LA(PHOT) KEITH MORGAN / CROWN COPYRIGHT
INNOVATION FUTURE EQUIPMENT
An RAF F-35B demonstrates its STOVL (short takeoff and vertical landing) capability
data to our Typhoons and RC-135W Air Seekers, for instance. We’re still at the start of this journey,” he says. Taylor is also the SRO for the Typhoon, and can see many possibilities for cooperative engagement. Then, of course, there is low observability (LO). The F-35 is designed to penetrate areas that are
THE F35 IS DESIGNED TO PENETRATE AREAS THAT ARE DENIED TO OTHER COMBAT AIRCRAFT denied to other combat aircraft by sophisticated air defence systems. “The US has been doing LO missions for 35 years, and we must now learn how to do them,” notes Taylor. But the UK is not starting from scratch in this field. Earlier in his career, Taylor completed an exchange tour on the US Air Force F-117A, and other RAF pilots have been similarly exposed to the B-2 and F-22 stealth aircraft. The LO learning task includes maintaining the F-35’s ‘stealth’ coatings, although Taylor says that this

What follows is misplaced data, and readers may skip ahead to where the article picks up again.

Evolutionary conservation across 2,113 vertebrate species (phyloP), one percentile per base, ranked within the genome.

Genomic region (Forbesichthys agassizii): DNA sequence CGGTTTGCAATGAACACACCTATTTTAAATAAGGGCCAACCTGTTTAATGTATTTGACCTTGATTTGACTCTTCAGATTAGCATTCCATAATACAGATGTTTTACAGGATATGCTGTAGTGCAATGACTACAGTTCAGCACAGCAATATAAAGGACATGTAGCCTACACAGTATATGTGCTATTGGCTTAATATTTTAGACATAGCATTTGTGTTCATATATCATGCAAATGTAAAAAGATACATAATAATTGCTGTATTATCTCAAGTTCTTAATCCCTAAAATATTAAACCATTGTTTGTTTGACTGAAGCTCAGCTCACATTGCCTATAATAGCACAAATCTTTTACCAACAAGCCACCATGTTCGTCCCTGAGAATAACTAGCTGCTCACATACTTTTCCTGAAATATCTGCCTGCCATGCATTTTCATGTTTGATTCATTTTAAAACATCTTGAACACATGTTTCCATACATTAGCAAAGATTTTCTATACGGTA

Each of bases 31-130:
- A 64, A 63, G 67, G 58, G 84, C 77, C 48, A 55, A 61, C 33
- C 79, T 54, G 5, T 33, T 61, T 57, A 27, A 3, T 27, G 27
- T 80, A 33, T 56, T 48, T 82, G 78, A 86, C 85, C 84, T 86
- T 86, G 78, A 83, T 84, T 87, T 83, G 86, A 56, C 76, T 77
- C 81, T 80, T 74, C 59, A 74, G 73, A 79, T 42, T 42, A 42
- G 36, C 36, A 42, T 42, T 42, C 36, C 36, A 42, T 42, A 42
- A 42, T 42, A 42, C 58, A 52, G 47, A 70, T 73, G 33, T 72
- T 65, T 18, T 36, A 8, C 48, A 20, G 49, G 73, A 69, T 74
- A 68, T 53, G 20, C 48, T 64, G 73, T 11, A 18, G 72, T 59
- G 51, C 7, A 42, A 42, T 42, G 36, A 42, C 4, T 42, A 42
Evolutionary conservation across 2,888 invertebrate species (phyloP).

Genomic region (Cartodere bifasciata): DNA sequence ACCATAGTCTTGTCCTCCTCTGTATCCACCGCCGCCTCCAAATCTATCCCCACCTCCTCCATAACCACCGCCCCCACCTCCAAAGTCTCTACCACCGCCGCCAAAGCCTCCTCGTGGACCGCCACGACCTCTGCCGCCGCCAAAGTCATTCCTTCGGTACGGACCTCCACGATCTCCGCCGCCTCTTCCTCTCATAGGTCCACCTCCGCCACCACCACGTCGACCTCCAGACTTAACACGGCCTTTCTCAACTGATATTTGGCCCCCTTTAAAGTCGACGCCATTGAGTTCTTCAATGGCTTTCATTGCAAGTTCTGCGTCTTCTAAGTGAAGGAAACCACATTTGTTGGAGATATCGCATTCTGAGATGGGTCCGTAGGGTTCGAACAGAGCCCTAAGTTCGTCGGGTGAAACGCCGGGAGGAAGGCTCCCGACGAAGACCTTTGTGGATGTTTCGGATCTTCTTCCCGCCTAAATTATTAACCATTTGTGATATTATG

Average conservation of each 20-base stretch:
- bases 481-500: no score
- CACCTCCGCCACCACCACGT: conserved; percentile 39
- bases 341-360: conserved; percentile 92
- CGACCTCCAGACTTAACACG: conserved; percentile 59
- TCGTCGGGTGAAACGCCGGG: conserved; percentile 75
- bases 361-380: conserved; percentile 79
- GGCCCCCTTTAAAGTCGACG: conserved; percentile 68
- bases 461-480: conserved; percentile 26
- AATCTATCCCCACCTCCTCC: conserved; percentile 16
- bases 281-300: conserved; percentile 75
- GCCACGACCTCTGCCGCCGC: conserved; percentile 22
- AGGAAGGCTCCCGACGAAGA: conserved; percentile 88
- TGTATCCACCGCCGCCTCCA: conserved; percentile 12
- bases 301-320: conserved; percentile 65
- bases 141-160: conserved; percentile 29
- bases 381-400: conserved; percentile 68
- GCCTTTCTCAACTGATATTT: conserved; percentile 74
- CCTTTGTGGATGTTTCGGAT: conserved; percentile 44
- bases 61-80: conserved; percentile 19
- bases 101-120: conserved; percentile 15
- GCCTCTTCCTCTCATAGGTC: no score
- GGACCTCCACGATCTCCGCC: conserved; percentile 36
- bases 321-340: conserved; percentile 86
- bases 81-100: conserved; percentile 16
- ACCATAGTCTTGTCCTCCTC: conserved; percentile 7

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is much easier than on the earlier US stealth aircraft. Training RAF and RN engineers on the new type is well under way. The engineers are being sent on a phased basis to courses at Beaufort and Eglin. The front-line maintenance at Edwards of No 17(R) Squadron’s three F-35Bs is already carried out by UK personnel, although some facilities are shared with the US Air Force. Eglin is also the location for an F-35 software reprogramming laboratory that the UK will share with the Royal Australian Air Force (RAAF). In such a heavily software-driven aircraft – more than nine million lines of code are planned – the management of upgrades is critically important. The first two UK aircraft were delivered with Block 1B software, which integrated initial sensors and communications. BK-3 came with Block 2A software, which added networking capability. BK-1 and BK-2 are currently being upgraded to Block 2B, adding the initial weapons and DAS functionality. The fourth British aircraft has been delivered with the Block 3i standard – a re-hosting of Block 2B on new core processors, which also now provides for the definitive HMDS. From later next year, F-35s will be delivered with Block 3F software that offers full war-fighting capability. However, Taylor notes that negotiations are now under way to define the capabilities of Block 4. After that, he expects software upgrades to the F-35 every two years.
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